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What happened to Patsy Cline?

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Patsy Cline (September 8, 1932 -- March 5, 1963), born in Winchester, VA, real name Virginia Patterson Hensley, was a country music singer who enjoyed pop music crossover success during the era of the Nashville sound in the early 1960s. Since her death at 30 in a plane crash at the height of her career, she has been considered one of the most influential female singers of all time. Her hits include her #1 1961 classic Crazy, I Fall To Pieces, and Walkin After Midnight! AnswerParty!

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Virginia Patterson Hensley (September 8, 1932 – March 5, 1963), known professionally as Patsy Cline, was an American country music singer. Part of the early 1960s Nashville sound, Cline successfully "crossed over" to pop music. She died at age 30 at the height of her career in a private plane crash. She was one of the most influential, successful and acclaimed female vocalists of the 20th century.

Cline was best known for her rich tone, emotionally expressive and bold contralto voice and her role as a country music industry pioneer. Along with Kitty Wells, she helped pave the way for women as headline performers in the genre. Cline was cited as an inspiration by singers in several genres. Books, movies, documentaries, articles and stage plays document her life and career.

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Country music is a genre of American popular music that originated in the rural regions of the Southern United States in the 1920s. It takes its roots from the southeastern genre of American folk music and Western music. Blues modes have been used extensively throughout its recorded history. Country music often consists of ballads and dance tunes with generally simple forms and harmonies accompanied by mostly string instruments such as banjos, electric and acoustic guitars, fiddles, and harmonicas.

The term country music gained popularity in the 1940s in preference to the earlier term hillbilly music; it came to encompass Western music, which evolved parallel to hillbilly music from similar roots, in the mid-20th century. The term country music is used today to describe many styles and subgenres. In 2009 country music was the most listened to rush hour radio genre during the evening commute, and second most popular in the morning commute in the United States.

Hensley

"I Fall to Pieces" is a single released by Patsy Cline in 1961, and was featured on her 1961 studio album, Patsy Cline Showcase. "I Fall to Pieces" was Cline's first #1 hit on the Country charts, and her second hit single to cross over onto the Pop charts. It was the first of a string of songs that would be written by Hank Cochran and Harlan Howard (not always collaborating) for Cline.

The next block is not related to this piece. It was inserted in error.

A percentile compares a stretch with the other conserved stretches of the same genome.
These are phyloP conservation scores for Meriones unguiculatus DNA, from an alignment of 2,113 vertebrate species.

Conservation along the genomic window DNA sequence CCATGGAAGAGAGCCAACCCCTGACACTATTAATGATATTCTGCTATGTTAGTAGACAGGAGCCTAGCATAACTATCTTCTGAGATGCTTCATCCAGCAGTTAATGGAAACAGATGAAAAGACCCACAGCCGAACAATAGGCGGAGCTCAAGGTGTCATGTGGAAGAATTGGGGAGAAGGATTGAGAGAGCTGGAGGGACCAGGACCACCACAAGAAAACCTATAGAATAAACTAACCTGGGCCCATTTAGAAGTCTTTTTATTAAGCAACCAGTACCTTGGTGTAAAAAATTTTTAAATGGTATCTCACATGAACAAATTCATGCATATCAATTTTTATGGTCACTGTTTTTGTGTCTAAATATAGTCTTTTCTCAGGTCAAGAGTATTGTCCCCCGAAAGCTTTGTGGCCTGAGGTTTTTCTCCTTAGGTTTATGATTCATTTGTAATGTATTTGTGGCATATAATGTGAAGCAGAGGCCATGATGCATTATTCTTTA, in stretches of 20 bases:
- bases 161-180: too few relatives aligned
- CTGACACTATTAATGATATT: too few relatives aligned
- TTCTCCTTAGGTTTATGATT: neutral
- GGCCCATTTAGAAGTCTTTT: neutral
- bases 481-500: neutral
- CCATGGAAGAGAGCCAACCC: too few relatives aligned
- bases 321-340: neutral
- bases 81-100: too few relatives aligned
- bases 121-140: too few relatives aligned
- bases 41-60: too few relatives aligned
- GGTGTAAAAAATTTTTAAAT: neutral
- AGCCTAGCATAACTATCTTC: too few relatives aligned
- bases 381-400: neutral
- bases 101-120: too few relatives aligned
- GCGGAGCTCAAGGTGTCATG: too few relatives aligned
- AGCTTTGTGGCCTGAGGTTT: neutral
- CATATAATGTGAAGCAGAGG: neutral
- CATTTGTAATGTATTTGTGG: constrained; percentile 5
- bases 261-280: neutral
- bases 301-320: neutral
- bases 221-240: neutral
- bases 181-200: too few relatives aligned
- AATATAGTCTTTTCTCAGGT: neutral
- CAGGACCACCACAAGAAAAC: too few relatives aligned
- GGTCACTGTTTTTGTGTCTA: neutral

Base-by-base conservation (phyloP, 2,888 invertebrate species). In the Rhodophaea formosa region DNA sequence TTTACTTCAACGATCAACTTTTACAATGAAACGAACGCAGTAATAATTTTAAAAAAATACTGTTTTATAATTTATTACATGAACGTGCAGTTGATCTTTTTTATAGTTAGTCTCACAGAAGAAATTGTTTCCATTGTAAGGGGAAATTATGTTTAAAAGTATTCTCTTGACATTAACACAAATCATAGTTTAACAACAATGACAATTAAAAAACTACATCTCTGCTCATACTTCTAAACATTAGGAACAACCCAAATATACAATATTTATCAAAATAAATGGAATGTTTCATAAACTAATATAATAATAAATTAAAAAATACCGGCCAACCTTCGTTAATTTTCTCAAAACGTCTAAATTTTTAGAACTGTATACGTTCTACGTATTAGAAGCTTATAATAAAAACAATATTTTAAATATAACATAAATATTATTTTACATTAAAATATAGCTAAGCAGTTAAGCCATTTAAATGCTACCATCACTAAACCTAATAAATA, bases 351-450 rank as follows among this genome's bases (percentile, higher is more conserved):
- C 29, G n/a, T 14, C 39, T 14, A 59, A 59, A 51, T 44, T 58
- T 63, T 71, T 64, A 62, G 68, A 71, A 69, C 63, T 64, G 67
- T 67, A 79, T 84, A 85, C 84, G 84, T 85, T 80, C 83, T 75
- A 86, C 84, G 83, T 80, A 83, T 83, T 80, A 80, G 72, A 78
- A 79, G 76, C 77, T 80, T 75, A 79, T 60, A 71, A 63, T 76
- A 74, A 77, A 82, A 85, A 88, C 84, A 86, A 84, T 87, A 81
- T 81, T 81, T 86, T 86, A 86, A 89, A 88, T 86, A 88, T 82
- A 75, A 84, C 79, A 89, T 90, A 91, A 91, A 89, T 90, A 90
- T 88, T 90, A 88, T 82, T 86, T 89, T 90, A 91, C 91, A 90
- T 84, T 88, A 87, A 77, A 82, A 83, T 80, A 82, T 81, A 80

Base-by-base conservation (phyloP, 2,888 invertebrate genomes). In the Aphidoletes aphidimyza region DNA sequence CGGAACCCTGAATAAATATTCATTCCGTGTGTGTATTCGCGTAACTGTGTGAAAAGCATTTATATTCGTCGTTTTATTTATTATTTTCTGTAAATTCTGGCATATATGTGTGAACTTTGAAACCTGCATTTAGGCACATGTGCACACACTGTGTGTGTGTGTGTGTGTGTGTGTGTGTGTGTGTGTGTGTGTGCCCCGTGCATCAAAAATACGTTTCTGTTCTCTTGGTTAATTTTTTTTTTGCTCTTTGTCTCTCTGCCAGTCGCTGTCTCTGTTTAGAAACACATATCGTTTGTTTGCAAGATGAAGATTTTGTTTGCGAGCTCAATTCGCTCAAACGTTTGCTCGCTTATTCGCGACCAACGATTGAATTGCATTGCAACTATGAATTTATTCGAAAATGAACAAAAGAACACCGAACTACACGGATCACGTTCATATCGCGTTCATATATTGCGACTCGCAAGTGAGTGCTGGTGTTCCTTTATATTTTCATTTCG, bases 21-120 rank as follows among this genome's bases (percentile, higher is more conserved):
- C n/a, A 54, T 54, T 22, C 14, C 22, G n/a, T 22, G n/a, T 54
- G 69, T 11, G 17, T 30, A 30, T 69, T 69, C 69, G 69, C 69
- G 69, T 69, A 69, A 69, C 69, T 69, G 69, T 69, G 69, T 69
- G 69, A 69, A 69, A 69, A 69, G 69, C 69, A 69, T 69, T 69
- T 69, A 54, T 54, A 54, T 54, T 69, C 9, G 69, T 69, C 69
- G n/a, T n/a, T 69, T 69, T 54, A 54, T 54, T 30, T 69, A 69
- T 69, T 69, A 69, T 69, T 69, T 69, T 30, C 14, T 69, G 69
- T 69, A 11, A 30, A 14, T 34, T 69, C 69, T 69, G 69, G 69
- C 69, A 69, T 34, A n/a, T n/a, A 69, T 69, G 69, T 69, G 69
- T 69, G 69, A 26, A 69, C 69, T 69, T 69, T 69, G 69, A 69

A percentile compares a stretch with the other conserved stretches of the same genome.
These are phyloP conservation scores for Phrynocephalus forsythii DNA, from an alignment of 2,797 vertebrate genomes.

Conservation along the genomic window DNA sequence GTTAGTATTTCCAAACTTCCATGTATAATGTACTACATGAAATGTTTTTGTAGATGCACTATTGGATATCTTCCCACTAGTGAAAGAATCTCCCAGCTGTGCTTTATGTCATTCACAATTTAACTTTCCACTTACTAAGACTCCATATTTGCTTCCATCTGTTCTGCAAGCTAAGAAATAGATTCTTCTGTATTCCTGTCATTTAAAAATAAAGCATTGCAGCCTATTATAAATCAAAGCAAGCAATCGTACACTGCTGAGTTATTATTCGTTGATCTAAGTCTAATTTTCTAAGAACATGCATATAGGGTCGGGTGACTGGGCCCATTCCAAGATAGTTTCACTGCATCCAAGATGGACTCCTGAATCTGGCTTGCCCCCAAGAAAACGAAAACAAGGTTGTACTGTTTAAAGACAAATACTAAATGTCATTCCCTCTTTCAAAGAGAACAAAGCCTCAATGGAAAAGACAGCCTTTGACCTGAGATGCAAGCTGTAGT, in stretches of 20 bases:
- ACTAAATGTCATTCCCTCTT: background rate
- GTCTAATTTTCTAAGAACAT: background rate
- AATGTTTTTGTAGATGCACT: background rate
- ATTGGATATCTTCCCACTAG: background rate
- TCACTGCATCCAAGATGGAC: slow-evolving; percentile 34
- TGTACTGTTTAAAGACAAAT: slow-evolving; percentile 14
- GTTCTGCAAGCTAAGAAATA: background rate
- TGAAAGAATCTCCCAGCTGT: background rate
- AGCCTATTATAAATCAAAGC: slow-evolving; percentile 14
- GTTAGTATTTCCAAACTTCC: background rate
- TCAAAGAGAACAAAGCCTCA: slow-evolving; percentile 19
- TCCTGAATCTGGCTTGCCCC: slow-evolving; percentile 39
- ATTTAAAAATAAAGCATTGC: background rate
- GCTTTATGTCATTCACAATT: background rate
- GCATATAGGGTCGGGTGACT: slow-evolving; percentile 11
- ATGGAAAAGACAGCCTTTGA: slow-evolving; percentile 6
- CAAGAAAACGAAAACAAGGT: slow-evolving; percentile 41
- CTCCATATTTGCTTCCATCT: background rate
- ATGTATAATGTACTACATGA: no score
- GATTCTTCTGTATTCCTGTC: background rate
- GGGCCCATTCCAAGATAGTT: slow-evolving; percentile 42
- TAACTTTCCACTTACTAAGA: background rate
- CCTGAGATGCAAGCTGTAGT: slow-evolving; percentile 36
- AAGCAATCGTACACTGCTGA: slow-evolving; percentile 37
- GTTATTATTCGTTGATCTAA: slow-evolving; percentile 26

"I Fall to Pieces" became one of Cline's most-recognizable hit singles. It has also been classified as a country music standard.

Crazy Imagine That

The discography of Patsy Cline, an American country pop artist, consists of three studio albums, one compilation album, six extended plays, twenty four singles, and seven B-sides. For material released after the artist's death in 1963, see Patsy Cline posthumous discography.

After performing in a band in 1954, Cline was signed by Bill McCall to Four Star Records, based in Pasadena, California. She made her first recording session for the label in June 1955, releasing her debut single, "A Church, a Courtroom, and Goodbye" in July. Cline issued seventeen singles to the country music recording charts between 1955 and 1960, however only one of them was a major hit. After releasing the singles, "Hidin' Out", "I Love You Honey", and "I've Loved and Lost Again", her first single issued in 1957 entitled "Walkin' After Midnight" peaked at #2 on the Billboard Magazine Hot Country Songs list and #12 on the Top Pop Songs chart. The song's success spawned Cline's self-titled debut album to be released in August 1957. Cline's additional singles between 1958 and 1960 ranged in variations between country, Gospel, and Rockabilly. These songs included such releases as, "Three Cigarettes (In an Ashtray)," "Come on In (And Make Yourself at Home)," "Dear God," and "Crazy Dreams."

Disaster Accident Entertainment Culture Virginia

Virginia Patterson Hensley (September 8, 1932 – March 5, 1963), known professionally as Patsy Cline, was an American country music singer. Part of the early 1960s Nashville sound, Cline successfully "crossed over" to pop music. She died at age 30 at the height of her career in a private plane crash. She was one of the most influential, successful and acclaimed female vocalists of the 20th century.

Cline was best known for her rich tone, emotionally expressive and bold contralto voice and her role as a country music industry pioneer. Along with Kitty Wells, she helped pave the way for women as headline performers in the genre. Cline was cited as an inspiration by singers in several genres. Books, movies, documentaries, articles and stage plays document her life and career.

country music singer Winchester Nashville
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